For years, infectious disease expert Jose Montoya, MD, has been frustrated by the mysteries of chronic fatigue syndrome (also known as myalgic encephalomyelitis) and the unexplainable and often debilitating symptoms of the many patients who come through his clinic at Stanford. But earlier this year, Montoya’s perseverance was rewarded and his optimism soared following a seven-year study he led that showed that the disease has a clear link to 17 immune system proteins, including 13 proteins that are pro-inflammatory.
This proved what scientists had suspected -- that inflammation is the prime driver behind the disease, which affects between one and four million people, often with devastating effects. When the finding first came to light, Montoya told me he was “ecstatic.”
“This is telling the world that we have finally a biological correlate for these patients’ symptoms,” he said to me in a recent Q&A for Stanford Medicine News. “These patients are not crazy. Our findings validate their symptoms -- that their illness is real and has a biological basis. Now that we know that this is something real, ingrained in the biology of the body and the immune system that explains why these patients are so sick, we could end up with a blood test, but equally or more exciting, now we can find drugs to conquer the disease.”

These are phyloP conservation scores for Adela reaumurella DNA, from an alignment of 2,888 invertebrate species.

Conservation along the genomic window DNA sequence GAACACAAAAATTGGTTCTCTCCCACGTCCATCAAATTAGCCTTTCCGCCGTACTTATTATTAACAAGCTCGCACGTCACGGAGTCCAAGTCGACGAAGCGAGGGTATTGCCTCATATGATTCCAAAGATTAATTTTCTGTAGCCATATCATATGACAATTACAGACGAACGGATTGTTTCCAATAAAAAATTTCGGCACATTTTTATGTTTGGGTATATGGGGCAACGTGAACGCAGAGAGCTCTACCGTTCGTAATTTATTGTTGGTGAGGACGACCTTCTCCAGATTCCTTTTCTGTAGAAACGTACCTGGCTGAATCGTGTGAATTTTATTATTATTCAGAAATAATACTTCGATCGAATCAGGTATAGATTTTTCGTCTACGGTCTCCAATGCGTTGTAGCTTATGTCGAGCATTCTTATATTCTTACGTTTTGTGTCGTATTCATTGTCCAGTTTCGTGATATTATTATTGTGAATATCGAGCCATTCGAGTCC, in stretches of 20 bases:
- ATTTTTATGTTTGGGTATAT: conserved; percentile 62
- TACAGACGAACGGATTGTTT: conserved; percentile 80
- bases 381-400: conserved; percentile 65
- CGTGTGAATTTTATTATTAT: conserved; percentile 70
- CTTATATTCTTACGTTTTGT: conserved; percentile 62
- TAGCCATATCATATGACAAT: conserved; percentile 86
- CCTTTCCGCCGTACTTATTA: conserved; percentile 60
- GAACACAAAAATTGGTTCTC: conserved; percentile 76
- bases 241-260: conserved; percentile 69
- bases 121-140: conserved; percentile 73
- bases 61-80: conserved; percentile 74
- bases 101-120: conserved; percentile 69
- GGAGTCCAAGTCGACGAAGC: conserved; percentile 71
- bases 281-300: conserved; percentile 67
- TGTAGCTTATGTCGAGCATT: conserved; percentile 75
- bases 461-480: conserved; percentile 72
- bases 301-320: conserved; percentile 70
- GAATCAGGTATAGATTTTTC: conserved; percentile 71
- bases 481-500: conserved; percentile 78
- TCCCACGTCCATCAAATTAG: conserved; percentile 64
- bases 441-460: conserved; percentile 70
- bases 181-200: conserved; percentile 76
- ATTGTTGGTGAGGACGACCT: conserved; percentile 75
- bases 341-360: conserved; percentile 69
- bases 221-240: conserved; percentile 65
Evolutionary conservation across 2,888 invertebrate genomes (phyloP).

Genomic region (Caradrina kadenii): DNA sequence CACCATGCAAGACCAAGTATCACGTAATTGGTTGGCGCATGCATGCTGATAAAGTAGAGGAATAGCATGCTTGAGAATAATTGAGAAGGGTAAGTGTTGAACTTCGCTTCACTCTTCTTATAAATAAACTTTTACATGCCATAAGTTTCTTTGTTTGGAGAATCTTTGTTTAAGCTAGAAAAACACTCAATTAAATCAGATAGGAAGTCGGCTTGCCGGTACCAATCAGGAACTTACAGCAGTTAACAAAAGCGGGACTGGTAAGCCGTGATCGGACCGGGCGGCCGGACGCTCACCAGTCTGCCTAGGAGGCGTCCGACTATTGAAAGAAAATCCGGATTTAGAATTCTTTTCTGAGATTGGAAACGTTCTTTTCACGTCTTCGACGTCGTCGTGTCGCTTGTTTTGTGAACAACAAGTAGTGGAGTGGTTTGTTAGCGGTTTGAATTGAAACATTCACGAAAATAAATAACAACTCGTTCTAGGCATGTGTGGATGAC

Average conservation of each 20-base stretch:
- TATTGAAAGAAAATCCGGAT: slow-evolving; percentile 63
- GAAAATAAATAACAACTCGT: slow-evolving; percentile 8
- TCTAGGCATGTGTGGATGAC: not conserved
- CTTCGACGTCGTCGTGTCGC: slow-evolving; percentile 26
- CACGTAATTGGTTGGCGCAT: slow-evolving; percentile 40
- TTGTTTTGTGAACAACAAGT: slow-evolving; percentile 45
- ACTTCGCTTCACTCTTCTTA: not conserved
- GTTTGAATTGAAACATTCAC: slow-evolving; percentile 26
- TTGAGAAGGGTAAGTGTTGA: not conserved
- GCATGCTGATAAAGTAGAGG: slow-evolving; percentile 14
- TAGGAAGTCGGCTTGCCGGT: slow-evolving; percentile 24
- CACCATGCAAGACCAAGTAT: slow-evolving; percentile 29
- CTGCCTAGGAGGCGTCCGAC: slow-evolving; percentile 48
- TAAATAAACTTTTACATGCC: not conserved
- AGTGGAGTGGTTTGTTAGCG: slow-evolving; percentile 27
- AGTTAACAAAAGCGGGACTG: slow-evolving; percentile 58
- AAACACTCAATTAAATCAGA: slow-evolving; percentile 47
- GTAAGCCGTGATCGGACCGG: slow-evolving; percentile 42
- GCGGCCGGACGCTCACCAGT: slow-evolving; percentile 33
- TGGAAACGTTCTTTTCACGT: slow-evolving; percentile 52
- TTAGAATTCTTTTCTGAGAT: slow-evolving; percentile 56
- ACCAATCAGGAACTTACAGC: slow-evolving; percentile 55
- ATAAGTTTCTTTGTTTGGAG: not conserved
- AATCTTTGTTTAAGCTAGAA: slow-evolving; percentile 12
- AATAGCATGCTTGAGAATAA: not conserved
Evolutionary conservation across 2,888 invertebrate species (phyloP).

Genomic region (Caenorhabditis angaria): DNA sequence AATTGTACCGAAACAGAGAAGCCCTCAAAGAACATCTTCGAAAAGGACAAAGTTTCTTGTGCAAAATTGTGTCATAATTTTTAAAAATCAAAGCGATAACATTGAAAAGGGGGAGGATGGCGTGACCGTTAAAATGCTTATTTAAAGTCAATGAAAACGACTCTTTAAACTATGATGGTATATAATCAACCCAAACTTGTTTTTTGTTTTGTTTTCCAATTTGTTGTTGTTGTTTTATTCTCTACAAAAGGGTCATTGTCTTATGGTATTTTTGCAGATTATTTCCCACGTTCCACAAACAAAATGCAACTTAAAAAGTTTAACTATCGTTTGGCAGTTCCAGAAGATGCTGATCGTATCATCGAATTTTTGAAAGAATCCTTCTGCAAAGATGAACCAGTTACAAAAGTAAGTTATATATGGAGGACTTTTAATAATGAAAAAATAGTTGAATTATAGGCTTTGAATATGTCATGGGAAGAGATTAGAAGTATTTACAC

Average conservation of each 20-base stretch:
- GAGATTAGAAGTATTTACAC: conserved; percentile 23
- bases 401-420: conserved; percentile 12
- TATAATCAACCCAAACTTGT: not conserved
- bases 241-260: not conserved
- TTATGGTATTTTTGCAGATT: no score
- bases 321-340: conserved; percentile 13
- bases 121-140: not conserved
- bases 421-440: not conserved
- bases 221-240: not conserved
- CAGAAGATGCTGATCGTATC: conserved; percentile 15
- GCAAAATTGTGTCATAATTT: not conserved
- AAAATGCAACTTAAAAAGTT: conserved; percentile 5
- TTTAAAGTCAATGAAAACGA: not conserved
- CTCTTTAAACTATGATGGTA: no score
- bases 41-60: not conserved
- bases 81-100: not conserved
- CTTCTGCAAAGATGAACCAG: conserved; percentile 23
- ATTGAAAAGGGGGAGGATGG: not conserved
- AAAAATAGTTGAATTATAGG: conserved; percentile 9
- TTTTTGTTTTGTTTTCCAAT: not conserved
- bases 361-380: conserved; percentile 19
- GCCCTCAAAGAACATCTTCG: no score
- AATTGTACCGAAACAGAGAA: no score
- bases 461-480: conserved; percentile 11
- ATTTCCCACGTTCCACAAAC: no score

In the study, the researchers analyzed blood samples from 200 patients, comparing them to 400 controls. Among the CFS patients, they found 17 immune system molecules known as cytokines that tracked the patients’ symptoms and the severity of their illness. Some of these cytokines were associated with inflammation. In recent years, scientists have developed the ability to measure this kind of inflammation, meaning it may be possible to produce a blood test for the disease, Montoya said.
Even more important, he said, is that these patients might ultimately be offered some form of treatment for the illness, which currently isn’t available. Montoya noted that other inflammatory conditions, such as lupus and rheumatoid arthritis, are treatable, so there’s no reason to believe CFS is any different.
“Now that the study has established that it’s inflammatory, we can look for those drugs that treat inflammation,” Montoya said. “I could die happy if I knew that was the door that was opened.”
Montoya collaborated in the study with Mark Davis, MD, PhD, director of Stanford’s Institute for Immunity, Transplantation and Infection.
Previously: Blood test: Scientists crack code of chronic fatigue syndrome's inflammatory underpinnings, Stanford researcher develops tools to understand chronic fatigue syndrome, A look at the fight against chronic fatigue syndrome and Unbroken: A chronic fatigue syndrome patient’s long road to recovery
Photo by Steve Fisch